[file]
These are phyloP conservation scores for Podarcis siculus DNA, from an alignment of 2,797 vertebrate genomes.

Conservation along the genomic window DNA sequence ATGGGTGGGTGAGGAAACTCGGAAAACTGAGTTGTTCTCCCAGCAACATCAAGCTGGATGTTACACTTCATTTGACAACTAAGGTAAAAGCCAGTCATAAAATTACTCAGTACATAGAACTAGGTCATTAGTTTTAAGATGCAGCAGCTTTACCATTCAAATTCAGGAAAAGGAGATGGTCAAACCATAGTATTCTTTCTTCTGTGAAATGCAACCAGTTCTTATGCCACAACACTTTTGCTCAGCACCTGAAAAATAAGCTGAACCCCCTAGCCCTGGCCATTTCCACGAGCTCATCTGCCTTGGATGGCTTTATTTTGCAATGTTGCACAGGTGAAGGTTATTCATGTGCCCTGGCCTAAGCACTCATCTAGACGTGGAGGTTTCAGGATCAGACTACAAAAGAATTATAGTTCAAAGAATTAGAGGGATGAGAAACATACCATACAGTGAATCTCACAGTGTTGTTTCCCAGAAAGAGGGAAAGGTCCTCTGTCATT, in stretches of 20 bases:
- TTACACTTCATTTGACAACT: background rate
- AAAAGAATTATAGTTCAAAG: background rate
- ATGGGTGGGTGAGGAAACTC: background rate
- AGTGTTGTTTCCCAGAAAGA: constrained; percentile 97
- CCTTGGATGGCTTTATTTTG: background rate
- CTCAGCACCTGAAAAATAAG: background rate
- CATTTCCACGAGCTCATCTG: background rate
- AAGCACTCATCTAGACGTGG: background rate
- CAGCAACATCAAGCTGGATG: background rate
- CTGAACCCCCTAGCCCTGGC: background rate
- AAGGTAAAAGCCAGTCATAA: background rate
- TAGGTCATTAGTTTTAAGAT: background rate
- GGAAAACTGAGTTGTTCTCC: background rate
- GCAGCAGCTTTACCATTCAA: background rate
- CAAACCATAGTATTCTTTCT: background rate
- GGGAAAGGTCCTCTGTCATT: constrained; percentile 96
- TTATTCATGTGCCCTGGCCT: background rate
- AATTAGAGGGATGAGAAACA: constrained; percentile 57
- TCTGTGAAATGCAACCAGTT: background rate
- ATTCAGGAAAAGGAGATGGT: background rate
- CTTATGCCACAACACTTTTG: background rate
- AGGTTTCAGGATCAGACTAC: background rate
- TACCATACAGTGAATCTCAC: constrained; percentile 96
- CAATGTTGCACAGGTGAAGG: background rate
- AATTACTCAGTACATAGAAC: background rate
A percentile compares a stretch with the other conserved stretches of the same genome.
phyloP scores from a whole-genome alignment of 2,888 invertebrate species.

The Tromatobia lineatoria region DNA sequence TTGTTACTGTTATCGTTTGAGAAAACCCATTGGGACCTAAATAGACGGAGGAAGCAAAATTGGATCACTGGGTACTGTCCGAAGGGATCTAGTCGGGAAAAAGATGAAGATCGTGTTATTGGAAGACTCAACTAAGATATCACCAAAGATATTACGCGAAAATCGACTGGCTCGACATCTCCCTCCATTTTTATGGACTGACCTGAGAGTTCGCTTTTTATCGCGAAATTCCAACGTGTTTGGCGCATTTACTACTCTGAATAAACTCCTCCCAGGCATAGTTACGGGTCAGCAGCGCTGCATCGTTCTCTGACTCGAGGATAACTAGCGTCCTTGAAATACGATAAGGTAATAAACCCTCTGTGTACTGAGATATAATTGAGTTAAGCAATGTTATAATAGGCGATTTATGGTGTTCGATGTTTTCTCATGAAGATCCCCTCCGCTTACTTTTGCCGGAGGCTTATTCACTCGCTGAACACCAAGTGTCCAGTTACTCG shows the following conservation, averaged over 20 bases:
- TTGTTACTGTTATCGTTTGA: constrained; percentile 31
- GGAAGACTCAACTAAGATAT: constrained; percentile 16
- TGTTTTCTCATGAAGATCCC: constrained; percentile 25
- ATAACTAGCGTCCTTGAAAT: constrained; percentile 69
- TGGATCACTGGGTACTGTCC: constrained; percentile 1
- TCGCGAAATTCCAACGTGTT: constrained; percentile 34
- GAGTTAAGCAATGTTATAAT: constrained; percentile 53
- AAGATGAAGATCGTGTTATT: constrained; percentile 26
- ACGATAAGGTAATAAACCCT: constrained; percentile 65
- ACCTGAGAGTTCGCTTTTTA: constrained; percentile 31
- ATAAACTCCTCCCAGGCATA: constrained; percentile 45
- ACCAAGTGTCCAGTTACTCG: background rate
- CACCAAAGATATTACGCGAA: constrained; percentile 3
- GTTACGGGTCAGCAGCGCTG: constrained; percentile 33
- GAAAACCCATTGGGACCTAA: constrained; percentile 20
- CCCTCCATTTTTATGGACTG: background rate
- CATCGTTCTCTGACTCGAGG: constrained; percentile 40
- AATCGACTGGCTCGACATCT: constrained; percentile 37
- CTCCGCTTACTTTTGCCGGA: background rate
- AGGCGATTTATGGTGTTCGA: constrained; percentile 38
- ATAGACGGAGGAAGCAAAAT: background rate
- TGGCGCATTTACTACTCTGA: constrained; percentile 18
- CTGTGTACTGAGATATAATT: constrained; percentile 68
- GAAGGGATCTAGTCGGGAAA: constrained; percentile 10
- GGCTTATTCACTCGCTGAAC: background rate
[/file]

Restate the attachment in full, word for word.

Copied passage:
These are phyloP conservation scores for Podarcis siculus DNA, from an alignment of 2,797 vertebrate genomes.

Conservation along the genomic window DNA sequence ATGGGTGGGTGAGGAAACTCGGAAAACTGAGTTGTTCTCCCAGCAACATCAAGCTGGATGTTACACTTCATTTGACAACTAAGGTAAAAGCCAGTCATAAAATTACTCAGTACATAGAACTAGGTCATTAGTTTTAAGATGCAGCAGCTTTACCATTCAAATTCAGGAAAAGGAGATGGTCAAACCATAGTATTCTTTCTTCTGTGAAATGCAACCAGTTCTTATGCCACAACACTTTTGCTCAGCACCTGAAAAATAAGCTGAACCCCCTAGCCCTGGCCATTTCCACGAGCTCATCTGCCTTGGATGGCTTTATTTTGCAATGTTGCACAGGTGAAGGTTATTCATGTGCCCTGGCCTAAGCACTCATCTAGACGTGGAGGTTTCAGGATCAGACTACAAAAGAATTATAGTTCAAAGAATTAGAGGGATGAGAAACATACCATACAGTGAATCTCACAGTGTTGTTTCCCAGAAAGAGGGAAAGGTCCTCTGTCATT, in stretches of 20 bases:
- TTACACTTCATTTGACAACT: background rate
- AAAAGAATTATAGTTCAAAG: background rate
- ATGGGTGGGTGAGGAAACTC: background rate
- AGTGTTGTTTCCCAGAAAGA: constrained; percentile 97
- CCTTGGATGGCTTTATTTTG: background rate
- CTCAGCACCTGAAAAATAAG: background rate
- CATTTCCACGAGCTCATCTG: background rate
- AAGCACTCATCTAGACGTGG: background rate
- CAGCAACATCAAGCTGGATG: background rate
- CTGAACCCCCTAGCCCTGGC: background rate
- AAGGTAAAAGCCAGTCATAA: background rate
- TAGGTCATTAGTTTTAAGAT: background rate
- GGAAAACTGAGTTGTTCTCC: background rate
- GCAGCAGCTTTACCATTCAA: background rate
- CAAACCATAGTATTCTTTCT: background rate
- GGGAAAGGTCCTCTGTCATT: constrained; percentile 96
- TTATTCATGTGCCCTGGCCT: background rate
- AATTAGAGGGATGAGAAACA: constrained; percentile 57
- TCTGTGAAATGCAACCAGTT: background rate
- ATTCAGGAAAAGGAGATGGT: background rate
- CTTATGCCACAACACTTTTG: background rate
- AGGTTTCAGGATCAGACTAC: background rate
- TACCATACAGTGAATCTCAC: constrained; percentile 96
- CAATGTTGCACAGGTGAAGG: background rate
- AATTACTCAGTACATAGAAC: background rate
A percentile compares a stretch with the other conserved stretches of the same genome.
phyloP scores from a whole-genome alignment of 2,888 invertebrate species.

The Tromatobia lineatoria region DNA sequence TTGTTACTGTTATCGTTTGAGAAAACCCATTGGGACCTAAATAGACGGAGGAAGCAAAATTGGATCACTGGGTACTGTCCGAAGGGATCTAGTCGGGAAAAAGATGAAGATCGTGTTATTGGAAGACTCAACTAAGATATCACCAAAGATATTACGCGAAAATCGACTGGCTCGACATCTCCCTCCATTTTTATGGACTGACCTGAGAGTTCGCTTTTTATCGCGAAATTCCAACGTGTTTGGCGCATTTACTACTCTGAATAAACTCCTCCCAGGCATAGTTACGGGTCAGCAGCGCTGCATCGTTCTCTGACTCGAGGATAACTAGCGTCCTTGAAATACGATAAGGTAATAAACCCTCTGTGTACTGAGATATAATTGAGTTAAGCAATGTTATAATAGGCGATTTATGGTGTTCGATGTTTTCTCATGAAGATCCCCTCCGCTTACTTTTGCCGGAGGCTTATTCACTCGCTGAACACCAAGTGTCCAGTTACTCG shows the following conservation, averaged over 20 bases:
- TTGTTACTGTTATCGTTTGA: constrained; percentile 31
- GGAAGACTCAACTAAGATAT: constrained; percentile 16
- TGTTTTCTCATGAAGATCCC: constrained; percentile 25
- ATAACTAGCGTCCTTGAAAT: constrained; percentile 69
- TGGATCACTGGGTACTGTCC: constrained; percentile 1
- TCGCGAAATTCCAACGTGTT: constrained; percentile 34
- GAGTTAAGCAATGTTATAAT: constrained; percentile 53
- AAGATGAAGATCGTGTTATT: constrained; percentile 26
- ACGATAAGGTAATAAACCCT: constrained; percentile 65
- ACCTGAGAGTTCGCTTTTTA: constrained; percentile 31
- ATAAACTCCTCCCAGGCATA: constrained; percentile 45
- ACCAAGTGTCCAGTTACTCG: background rate
- CACCAAAGATATTACGCGAA: constrained; percentile 3
- GTTACGGGTCAGCAGCGCTG: constrained; percentile 33
- GAAAACCCATTGGGACCTAA: constrained; percentile 20
- CCCTCCATTTTTATGGACTG: background rate
- CATCGTTCTCTGACTCGAGG: constrained; percentile 40
- AATCGACTGGCTCGACATCT: constrained; percentile 37
- CTCCGCTTACTTTTGCCGGA: background rate
- AGGCGATTTATGGTGTTCGA: constrained; percentile 38
- ATAGACGGAGGAAGCAAAAT: background rate
- TGGCGCATTTACTACTCTGA: constrained; percentile 18
- CTGTGTACTGAGATATAATT: constrained; percentile 68
- GAAGGGATCTAGTCGGGAAA: constrained; percentile 10
- GGCTTATTCACTCGCTGAAC: background rate